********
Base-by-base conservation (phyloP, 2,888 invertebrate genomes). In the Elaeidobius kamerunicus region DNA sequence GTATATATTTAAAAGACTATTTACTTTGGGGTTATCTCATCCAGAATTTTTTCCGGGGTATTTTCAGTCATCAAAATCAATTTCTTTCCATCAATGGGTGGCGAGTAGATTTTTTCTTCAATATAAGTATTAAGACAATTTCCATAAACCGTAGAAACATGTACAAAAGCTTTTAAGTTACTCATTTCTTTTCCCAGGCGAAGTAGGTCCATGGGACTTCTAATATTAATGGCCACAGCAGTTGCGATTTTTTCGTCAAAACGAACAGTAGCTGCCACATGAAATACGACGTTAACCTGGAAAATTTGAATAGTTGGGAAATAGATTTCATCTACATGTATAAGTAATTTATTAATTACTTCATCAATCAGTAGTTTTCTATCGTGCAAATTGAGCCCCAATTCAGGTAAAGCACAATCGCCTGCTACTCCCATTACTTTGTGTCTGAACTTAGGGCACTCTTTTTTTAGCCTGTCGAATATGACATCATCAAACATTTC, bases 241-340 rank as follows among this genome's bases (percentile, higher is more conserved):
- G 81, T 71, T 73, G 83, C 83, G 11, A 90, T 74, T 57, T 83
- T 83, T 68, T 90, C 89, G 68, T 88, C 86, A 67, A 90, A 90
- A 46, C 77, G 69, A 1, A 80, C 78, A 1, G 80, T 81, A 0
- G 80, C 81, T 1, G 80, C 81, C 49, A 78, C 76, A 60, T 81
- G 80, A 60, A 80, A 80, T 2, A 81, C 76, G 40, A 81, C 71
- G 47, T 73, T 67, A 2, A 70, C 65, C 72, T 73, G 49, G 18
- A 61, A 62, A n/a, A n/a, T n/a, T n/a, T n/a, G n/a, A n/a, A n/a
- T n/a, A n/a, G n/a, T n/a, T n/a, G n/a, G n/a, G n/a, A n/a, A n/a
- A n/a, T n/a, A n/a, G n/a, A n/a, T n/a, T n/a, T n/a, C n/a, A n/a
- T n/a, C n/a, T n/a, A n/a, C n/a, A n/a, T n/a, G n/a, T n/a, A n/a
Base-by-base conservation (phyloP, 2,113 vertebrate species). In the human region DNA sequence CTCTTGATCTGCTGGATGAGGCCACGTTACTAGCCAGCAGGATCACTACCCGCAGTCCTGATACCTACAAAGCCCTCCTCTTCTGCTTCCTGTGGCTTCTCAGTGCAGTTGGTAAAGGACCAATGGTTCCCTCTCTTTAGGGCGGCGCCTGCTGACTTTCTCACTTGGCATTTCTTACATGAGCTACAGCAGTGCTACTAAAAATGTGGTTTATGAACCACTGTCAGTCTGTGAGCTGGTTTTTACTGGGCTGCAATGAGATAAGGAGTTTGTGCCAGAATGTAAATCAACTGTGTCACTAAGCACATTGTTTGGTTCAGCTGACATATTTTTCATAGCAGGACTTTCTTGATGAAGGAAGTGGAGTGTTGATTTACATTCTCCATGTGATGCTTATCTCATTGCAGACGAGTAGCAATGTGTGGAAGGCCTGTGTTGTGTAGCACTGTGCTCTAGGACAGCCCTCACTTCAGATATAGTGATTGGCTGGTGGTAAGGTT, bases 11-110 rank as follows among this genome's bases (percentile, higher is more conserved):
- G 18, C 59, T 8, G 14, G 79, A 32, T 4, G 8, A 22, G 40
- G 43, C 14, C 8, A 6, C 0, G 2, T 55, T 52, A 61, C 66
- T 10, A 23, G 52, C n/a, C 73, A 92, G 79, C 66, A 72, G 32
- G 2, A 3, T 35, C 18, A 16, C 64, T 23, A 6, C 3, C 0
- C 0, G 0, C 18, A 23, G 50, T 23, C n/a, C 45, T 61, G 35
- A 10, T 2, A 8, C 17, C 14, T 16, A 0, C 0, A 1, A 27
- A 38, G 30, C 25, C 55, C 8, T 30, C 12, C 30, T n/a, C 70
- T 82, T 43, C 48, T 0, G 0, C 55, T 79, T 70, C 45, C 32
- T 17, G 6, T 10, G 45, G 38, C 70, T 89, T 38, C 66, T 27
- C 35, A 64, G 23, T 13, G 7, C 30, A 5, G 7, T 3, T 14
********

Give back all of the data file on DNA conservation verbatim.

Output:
Base-by-base conservation (phyloP, 2,888 invertebrate genomes). In the Elaeidobius kamerunicus region DNA sequence GTATATATTTAAAAGACTATTTACTTTGGGGTTATCTCATCCAGAATTTTTTCCGGGGTATTTTCAGTCATCAAAATCAATTTCTTTCCATCAATGGGTGGCGAGTAGATTTTTTCTTCAATATAAGTATTAAGACAATTTCCATAAACCGTAGAAACATGTACAAAAGCTTTTAAGTTACTCATTTCTTTTCCCAGGCGAAGTAGGTCCATGGGACTTCTAATATTAATGGCCACAGCAGTTGCGATTTTTTCGTCAAAACGAACAGTAGCTGCCACATGAAATACGACGTTAACCTGGAAAATTTGAATAGTTGGGAAATAGATTTCATCTACATGTATAAGTAATTTATTAATTACTTCATCAATCAGTAGTTTTCTATCGTGCAAATTGAGCCCCAATTCAGGTAAAGCACAATCGCCTGCTACTCCCATTACTTTGTGTCTGAACTTAGGGCACTCTTTTTTTAGCCTGTCGAATATGACATCATCAAACATTTC, bases 241-340 rank as follows among this genome's bases (percentile, higher is more conserved):
- G 81, T 71, T 73, G 83, C 83, G 11, A 90, T 74, T 57, T 83
- T 83, T 68, T 90, C 89, G 68, T 88, C 86, A 67, A 90, A 90
- A 46, C 77, G 69, A 1, A 80, C 78, A 1, G 80, T 81, A 0
- G 80, C 81, T 1, G 80, C 81, C 49, A 78, C 76, A 60, T 81
- G 80, A 60, A 80, A 80, T 2, A 81, C 76, G 40, A 81, C 71
- G 47, T 73, T 67, A 2, A 70, C 65, C 72, T 73, G 49, G 18
- A 61, A 62, A n/a, A n/a, T n/a, T n/a, T n/a, G n/a, A n/a, A n/a
- T n/a, A n/a, G n/a, T n/a, T n/a, G n/a, G n/a, G n/a, A n/a, A n/a
- A n/a, T n/a, A n/a, G n/a, A n/a, T n/a, T n/a, T n/a, C n/a, A n/a
- T n/a, C n/a, T n/a, A n/a, C n/a, A n/a, T n/a, G n/a, T n/a, A n/a
Base-by-base conservation (phyloP, 2,113 vertebrate species). In the human region DNA sequence CTCTTGATCTGCTGGATGAGGCCACGTTACTAGCCAGCAGGATCACTACCCGCAGTCCTGATACCTACAAAGCCCTCCTCTTCTGCTTCCTGTGGCTTCTCAGTGCAGTTGGTAAAGGACCAATGGTTCCCTCTCTTTAGGGCGGCGCCTGCTGACTTTCTCACTTGGCATTTCTTACATGAGCTACAGCAGTGCTACTAAAAATGTGGTTTATGAACCACTGTCAGTCTGTGAGCTGGTTTTTACTGGGCTGCAATGAGATAAGGAGTTTGTGCCAGAATGTAAATCAACTGTGTCACTAAGCACATTGTTTGGTTCAGCTGACATATTTTTCATAGCAGGACTTTCTTGATGAAGGAAGTGGAGTGTTGATTTACATTCTCCATGTGATGCTTATCTCATTGCAGACGAGTAGCAATGTGTGGAAGGCCTGTGTTGTGTAGCACTGTGCTCTAGGACAGCCCTCACTTCAGATATAGTGATTGGCTGGTGGTAAGGTT, bases 11-110 rank as follows among this genome's bases (percentile, higher is more conserved):
- G 18, C 59, T 8, G 14, G 79, A 32, T 4, G 8, A 22, G 40
- G 43, C 14, C 8, A 6, C 0, G 2, T 55, T 52, A 61, C 66
- T 10, A 23, G 52, C n/a, C 73, A 92, G 79, C 66, A 72, G 32
- G 2, A 3, T 35, C 18, A 16, C 64, T 23, A 6, C 3, C 0
- C 0, G 0, C 18, A 23, G 50, T 23, C n/a, C 45, T 61, G 35
- A 10, T 2, A 8, C 17, C 14, T 16, A 0, C 0, A 1, A 27
- A 38, G 30, C 25, C 55, C 8, T 30, C 12, C 30, T n/a, C 70
- T 82, T 43, C 48, T 0, G 0, C 55, T 79, T 70, C 45, C 32
- T 17, G 6, T 10, G 45, G 38, C 70, T 89, T 38, C 66, T 27
- C 35, A 64, G 23, T 13, G 7, C 30, A 5, G 7, T 3, T 14